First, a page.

As a naturalist, plants have always been my Achilles heel; diverse to a fault and forever conspiring to flummox.
Whereas I was brought up identifying and observing birds, and have learnt to [somewhat] accurately tell apart various other fauna, for me, plants have always proven tricky. Why? I am not sure, but perhaps this is down to sheer numbers – there are just so many of them out there. Many more if you include the hundreds of garden escapes currently growing in the wild. They are also – with some exceptions – difficult to tell apart. To my untrained eye, one Forget-me-not appears just like any other, various speedwells merge into one daunting mass of blue, and grasses? Don’t even get me started.
Over the past year, I have dedicated quite a bit of time to ‘getting to grips’ with my local plant life, to limited success. I have encountered some eye-catching and quite scarce species, bettered my basic identification skills and have logged around 2000 biological records. Albeit, mostly of common, unmistakable plants: the tenacious beasties that poke defiantly through the patio or seed themselves with gusto amid the bedding plants – the daisies, dead-nettles and ground elders of this world. Throughout all of this, I have developed a begrudging love of plants. They may be a daunting group but they provide many reasons for admiration.
Plants are beautiful, there’s no denying it, the very reason humans have fawned over wildflowers for centuries. Colour, texture, flower shape, each plant is different and each is unique; though the joy of plants goes far beyond their mere appearance. Our little green friends are probably the most tenacious group of lifeforms out there (excluding the obvious bacteria, tardigrades and other microorganisms). Plants get everywhere, and try as we may, we find it difficult to conquer them as we have over taxa. Even in the great, grey dead-zones that are our cities, it is impossible to walk more than a step without noting at least something green. The dandelion growing in the cracked pavement, the ivy marching skywards up the side of a decrepit garage, or the non-native buddleja rooted in a ludicrously tiny patch of dirt between the brickwork of a supermarket. Plants are everywhere.
It this tendency for plants to infiltrate all corners of our daily lives that highlights perhaps their greatest asset: they provide everyone, regardless of circumstance, free-time or location, with an opportunity to experience a little bit of nature each day. Birds are unreliable, mammals elusive, invertebrates are sporadic but plants? Well, they’re always there, quietly existing in one form or another, often unnoticed. Steadfast and reliable.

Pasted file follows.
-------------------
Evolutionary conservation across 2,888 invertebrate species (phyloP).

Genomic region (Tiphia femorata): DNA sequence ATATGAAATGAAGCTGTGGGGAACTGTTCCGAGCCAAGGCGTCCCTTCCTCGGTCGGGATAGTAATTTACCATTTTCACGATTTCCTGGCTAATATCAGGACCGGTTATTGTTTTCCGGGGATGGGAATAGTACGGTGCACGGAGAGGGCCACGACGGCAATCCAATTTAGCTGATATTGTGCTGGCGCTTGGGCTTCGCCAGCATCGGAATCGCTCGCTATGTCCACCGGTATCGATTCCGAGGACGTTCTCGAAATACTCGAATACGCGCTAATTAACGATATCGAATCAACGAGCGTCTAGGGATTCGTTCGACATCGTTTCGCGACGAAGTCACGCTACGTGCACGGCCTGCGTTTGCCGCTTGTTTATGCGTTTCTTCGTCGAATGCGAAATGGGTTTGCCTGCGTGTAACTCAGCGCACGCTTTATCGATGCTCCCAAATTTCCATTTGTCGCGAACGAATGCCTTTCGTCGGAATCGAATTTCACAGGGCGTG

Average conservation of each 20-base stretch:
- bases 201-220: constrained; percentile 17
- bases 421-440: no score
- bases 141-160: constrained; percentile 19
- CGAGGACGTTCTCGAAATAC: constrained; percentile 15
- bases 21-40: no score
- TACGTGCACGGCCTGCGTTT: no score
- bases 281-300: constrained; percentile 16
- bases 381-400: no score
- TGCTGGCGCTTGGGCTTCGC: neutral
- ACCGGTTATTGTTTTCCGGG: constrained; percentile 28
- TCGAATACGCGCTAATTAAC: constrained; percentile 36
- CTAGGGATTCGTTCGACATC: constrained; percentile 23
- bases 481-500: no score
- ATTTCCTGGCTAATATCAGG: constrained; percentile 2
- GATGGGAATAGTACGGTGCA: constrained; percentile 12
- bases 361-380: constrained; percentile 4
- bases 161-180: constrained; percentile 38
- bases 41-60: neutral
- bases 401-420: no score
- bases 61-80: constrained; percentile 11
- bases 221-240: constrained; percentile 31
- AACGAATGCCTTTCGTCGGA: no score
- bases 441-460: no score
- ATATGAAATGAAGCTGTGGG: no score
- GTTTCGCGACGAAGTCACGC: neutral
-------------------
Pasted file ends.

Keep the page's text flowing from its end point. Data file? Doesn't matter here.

Bittersweet (Solanum dulcamara)
365 Days of Plants
With a burgeoning appreciation of everything leafy and green, and in an effort to not only better my identification skills but ensure I consume my recommended daily dose of nature – we know the value of time spent outside – I have decided to set myself a challenge as we head into the new year. One which should (in theory) prove both enjoyable and outright educational.
In 2020, I will be committing to #365DaysofBotany: a personal challenge to find, appreciate and share a different plant for each day of the year. Starting in the depths of winter, on New Years Day, I will aim to keep this lighthearted, sharing images, scientific names, observations and maybe the odd fact, but will also set myself two rules:
- No captive foliage – non-natives and fence-hoppers are fine, but all plants must be found in a wild state.
- Photos must be provided. If only to force me outside, regardless of weather conditions.
Disclaimer: I am not a botanist (or at least a very good one). Doubtless, there will be misidentifications, and I will not be striving to share any great outpourings of plant-based wisdom. This will be an exercise in appreciation, first and foremost; though one I suspect with the potential to educate me greatly.
I will be sharing my daily observations on Twitter and Instagram, so please feel free to follow my progress there using the hashtags #365DaysOfBotany and #365DaysOfPlants. I will also strive to keep this blog updated regularly; perhaps through weekly summaries. We will see!
There are around 2591 species of plants in Britain, so getting to grips with 365 shouldn’t be all that difficult, right? *gulps*
Let the year of the plant commence…
Bee Orchid (Ophrys apifera)